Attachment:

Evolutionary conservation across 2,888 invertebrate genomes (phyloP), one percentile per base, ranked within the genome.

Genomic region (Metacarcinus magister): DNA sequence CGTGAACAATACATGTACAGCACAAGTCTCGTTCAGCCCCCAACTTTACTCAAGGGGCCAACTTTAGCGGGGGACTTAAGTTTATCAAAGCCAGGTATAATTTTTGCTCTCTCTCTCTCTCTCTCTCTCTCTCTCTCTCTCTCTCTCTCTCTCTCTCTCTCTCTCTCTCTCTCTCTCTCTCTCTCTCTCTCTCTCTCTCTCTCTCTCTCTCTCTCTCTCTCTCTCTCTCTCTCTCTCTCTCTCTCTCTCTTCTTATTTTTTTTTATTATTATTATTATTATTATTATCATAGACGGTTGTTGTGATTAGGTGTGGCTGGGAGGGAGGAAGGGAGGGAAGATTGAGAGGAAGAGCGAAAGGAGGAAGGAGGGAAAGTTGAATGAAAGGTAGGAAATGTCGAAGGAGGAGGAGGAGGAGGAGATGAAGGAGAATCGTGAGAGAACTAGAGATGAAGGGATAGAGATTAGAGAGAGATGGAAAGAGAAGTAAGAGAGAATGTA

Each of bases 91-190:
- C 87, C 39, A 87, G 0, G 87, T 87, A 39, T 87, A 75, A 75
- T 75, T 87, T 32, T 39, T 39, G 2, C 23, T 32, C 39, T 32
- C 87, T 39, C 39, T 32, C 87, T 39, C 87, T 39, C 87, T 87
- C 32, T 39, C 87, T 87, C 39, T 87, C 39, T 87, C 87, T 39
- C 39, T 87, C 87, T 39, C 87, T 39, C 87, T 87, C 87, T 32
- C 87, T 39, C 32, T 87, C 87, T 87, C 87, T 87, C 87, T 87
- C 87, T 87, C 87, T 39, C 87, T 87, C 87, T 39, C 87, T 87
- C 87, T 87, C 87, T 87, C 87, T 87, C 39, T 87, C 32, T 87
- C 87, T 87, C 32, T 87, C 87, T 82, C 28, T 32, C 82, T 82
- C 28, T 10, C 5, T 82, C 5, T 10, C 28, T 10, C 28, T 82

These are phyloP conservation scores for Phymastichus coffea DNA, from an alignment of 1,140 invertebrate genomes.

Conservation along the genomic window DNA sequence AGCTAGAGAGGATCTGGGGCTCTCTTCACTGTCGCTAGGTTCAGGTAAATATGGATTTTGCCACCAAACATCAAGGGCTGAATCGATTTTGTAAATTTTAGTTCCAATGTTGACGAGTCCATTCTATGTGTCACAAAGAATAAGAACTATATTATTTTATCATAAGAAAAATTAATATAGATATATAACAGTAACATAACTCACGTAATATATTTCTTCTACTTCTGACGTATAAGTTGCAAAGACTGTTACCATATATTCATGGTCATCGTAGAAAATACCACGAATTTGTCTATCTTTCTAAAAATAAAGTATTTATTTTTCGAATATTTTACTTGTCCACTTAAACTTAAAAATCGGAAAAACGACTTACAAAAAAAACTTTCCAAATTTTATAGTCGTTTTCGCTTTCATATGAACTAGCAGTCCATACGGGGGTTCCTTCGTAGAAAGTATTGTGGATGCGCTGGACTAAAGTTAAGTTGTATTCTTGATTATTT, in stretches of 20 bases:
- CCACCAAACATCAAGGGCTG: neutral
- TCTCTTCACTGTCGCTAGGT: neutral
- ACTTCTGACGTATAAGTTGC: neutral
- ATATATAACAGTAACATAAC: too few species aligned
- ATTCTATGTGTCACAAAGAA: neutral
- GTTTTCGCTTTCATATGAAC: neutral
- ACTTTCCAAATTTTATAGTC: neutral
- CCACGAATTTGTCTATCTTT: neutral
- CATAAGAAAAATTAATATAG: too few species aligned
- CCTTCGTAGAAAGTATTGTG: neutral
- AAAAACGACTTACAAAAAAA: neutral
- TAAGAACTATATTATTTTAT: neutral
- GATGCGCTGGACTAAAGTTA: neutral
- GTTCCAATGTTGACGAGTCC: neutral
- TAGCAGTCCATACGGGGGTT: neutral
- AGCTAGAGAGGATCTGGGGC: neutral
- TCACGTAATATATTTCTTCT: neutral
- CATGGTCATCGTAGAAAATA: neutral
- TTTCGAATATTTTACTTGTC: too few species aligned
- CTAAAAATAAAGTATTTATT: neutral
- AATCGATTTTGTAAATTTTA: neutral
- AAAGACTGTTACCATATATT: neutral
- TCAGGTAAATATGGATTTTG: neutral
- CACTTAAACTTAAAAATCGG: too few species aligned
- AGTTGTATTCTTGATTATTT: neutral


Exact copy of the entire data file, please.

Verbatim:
Evolutionary conservation across 2,888 invertebrate genomes (phyloP), one percentile per base, ranked within the genome.

Genomic region (Metacarcinus magister): DNA sequence CGTGAACAATACATGTACAGCACAAGTCTCGTTCAGCCCCCAACTTTACTCAAGGGGCCAACTTTAGCGGGGGACTTAAGTTTATCAAAGCCAGGTATAATTTTTGCTCTCTCTCTCTCTCTCTCTCTCTCTCTCTCTCTCTCTCTCTCTCTCTCTCTCTCTCTCTCTCTCTCTCTCTCTCTCTCTCTCTCTCTCTCTCTCTCTCTCTCTCTCTCTCTCTCTCTCTCTCTCTCTCTCTCTCTCTCTCTCTTCTTATTTTTTTTTATTATTATTATTATTATTATTATCATAGACGGTTGTTGTGATTAGGTGTGGCTGGGAGGGAGGAAGGGAGGGAAGATTGAGAGGAAGAGCGAAAGGAGGAAGGAGGGAAAGTTGAATGAAAGGTAGGAAATGTCGAAGGAGGAGGAGGAGGAGGAGATGAAGGAGAATCGTGAGAGAACTAGAGATGAAGGGATAGAGATTAGAGAGAGATGGAAAGAGAAGTAAGAGAGAATGTA

Each of bases 91-190:
- C 87, C 39, A 87, G 0, G 87, T 87, A 39, T 87, A 75, A 75
- T 75, T 87, T 32, T 39, T 39, G 2, C 23, T 32, C 39, T 32
- C 87, T 39, C 39, T 32, C 87, T 39, C 87, T 39, C 87, T 87
- C 32, T 39, C 87, T 87, C 39, T 87, C 39, T 87, C 87, T 39
- C 39, T 87, C 87, T 39, C 87, T 39, C 87, T 87, C 87, T 32
- C 87, T 39, C 32, T 87, C 87, T 87, C 87, T 87, C 87, T 87
- C 87, T 87, C 87, T 39, C 87, T 87, C 87, T 39, C 87, T 87
- C 87, T 87, C 87, T 87, C 87, T 87, C 39, T 87, C 32, T 87
- C 87, T 87, C 32, T 87, C 87, T 82, C 28, T 32, C 82, T 82
- C 28, T 10, C 5, T 82, C 5, T 10, C 28, T 10, C 28, T 82

These are phyloP conservation scores for Phymastichus coffea DNA, from an alignment of 1,140 invertebrate genomes.

Conservation along the genomic window DNA sequence AGCTAGAGAGGATCTGGGGCTCTCTTCACTGTCGCTAGGTTCAGGTAAATATGGATTTTGCCACCAAACATCAAGGGCTGAATCGATTTTGTAAATTTTAGTTCCAATGTTGACGAGTCCATTCTATGTGTCACAAAGAATAAGAACTATATTATTTTATCATAAGAAAAATTAATATAGATATATAACAGTAACATAACTCACGTAATATATTTCTTCTACTTCTGACGTATAAGTTGCAAAGACTGTTACCATATATTCATGGTCATCGTAGAAAATACCACGAATTTGTCTATCTTTCTAAAAATAAAGTATTTATTTTTCGAATATTTTACTTGTCCACTTAAACTTAAAAATCGGAAAAACGACTTACAAAAAAAACTTTCCAAATTTTATAGTCGTTTTCGCTTTCATATGAACTAGCAGTCCATACGGGGGTTCCTTCGTAGAAAGTATTGTGGATGCGCTGGACTAAAGTTAAGTTGTATTCTTGATTATTT, in stretches of 20 bases:
- CCACCAAACATCAAGGGCTG: neutral
- TCTCTTCACTGTCGCTAGGT: neutral
- ACTTCTGACGTATAAGTTGC: neutral
- ATATATAACAGTAACATAAC: too few species aligned
- ATTCTATGTGTCACAAAGAA: neutral
- GTTTTCGCTTTCATATGAAC: neutral
- ACTTTCCAAATTTTATAGTC: neutral
- CCACGAATTTGTCTATCTTT: neutral
- CATAAGAAAAATTAATATAG: too few species aligned
- CCTTCGTAGAAAGTATTGTG: neutral
- AAAAACGACTTACAAAAAAA: neutral
- TAAGAACTATATTATTTTAT: neutral
- GATGCGCTGGACTAAAGTTA: neutral
- GTTCCAATGTTGACGAGTCC: neutral
- TAGCAGTCCATACGGGGGTT: neutral
- AGCTAGAGAGGATCTGGGGC: neutral
- TCACGTAATATATTTCTTCT: neutral
- CATGGTCATCGTAGAAAATA: neutral
- TTTCGAATATTTTACTTGTC: too few species aligned
- CTAAAAATAAAGTATTTATT: neutral
- AATCGATTTTGTAAATTTTA: neutral
- AAAGACTGTTACCATATATT: neutral
- TCAGGTAAATATGGATTTTG: neutral
- CACTTAAACTTAAAAATCGG: too few species aligned
- AGTTGTATTCTTGATTATTT: neutral